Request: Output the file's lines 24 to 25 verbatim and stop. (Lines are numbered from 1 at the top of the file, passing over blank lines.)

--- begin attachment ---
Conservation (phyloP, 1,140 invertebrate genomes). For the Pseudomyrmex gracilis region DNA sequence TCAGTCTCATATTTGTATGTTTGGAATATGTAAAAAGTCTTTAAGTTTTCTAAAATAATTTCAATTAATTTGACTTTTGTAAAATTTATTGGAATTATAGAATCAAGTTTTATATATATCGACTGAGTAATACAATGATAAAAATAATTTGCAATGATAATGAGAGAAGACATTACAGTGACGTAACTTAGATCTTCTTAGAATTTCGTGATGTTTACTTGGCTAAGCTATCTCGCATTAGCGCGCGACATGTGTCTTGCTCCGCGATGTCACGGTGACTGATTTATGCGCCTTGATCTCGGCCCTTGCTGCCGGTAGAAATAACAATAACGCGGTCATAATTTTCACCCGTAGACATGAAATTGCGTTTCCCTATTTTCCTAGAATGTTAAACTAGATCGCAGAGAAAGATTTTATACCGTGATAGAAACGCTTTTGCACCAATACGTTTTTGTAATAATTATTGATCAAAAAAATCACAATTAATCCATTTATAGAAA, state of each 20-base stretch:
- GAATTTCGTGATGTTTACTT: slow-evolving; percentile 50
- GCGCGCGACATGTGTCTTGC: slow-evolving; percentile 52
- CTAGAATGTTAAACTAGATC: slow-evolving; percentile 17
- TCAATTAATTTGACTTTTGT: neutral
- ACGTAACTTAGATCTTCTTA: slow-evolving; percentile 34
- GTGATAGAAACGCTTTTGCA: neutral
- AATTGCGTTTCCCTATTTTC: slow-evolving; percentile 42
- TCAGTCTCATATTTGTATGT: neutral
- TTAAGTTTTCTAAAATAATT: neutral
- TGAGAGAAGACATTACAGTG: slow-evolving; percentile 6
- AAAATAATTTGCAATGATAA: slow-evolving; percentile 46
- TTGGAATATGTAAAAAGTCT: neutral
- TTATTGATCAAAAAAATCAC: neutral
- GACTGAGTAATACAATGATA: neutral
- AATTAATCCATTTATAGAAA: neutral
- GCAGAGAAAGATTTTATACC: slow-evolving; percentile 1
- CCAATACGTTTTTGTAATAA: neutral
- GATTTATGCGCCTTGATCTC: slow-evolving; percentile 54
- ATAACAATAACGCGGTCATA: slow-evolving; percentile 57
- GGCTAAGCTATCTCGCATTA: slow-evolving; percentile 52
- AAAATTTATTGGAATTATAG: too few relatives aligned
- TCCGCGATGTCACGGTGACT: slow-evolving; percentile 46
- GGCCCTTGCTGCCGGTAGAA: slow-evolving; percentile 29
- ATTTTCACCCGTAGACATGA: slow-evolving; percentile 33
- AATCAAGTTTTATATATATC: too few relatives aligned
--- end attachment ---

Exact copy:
- GGCCCTTGCTGCCGGTAGAA: slow-evolving; percentile 29
- ATTTTCACCCGTAGACATGA: slow-evolving; percentile 33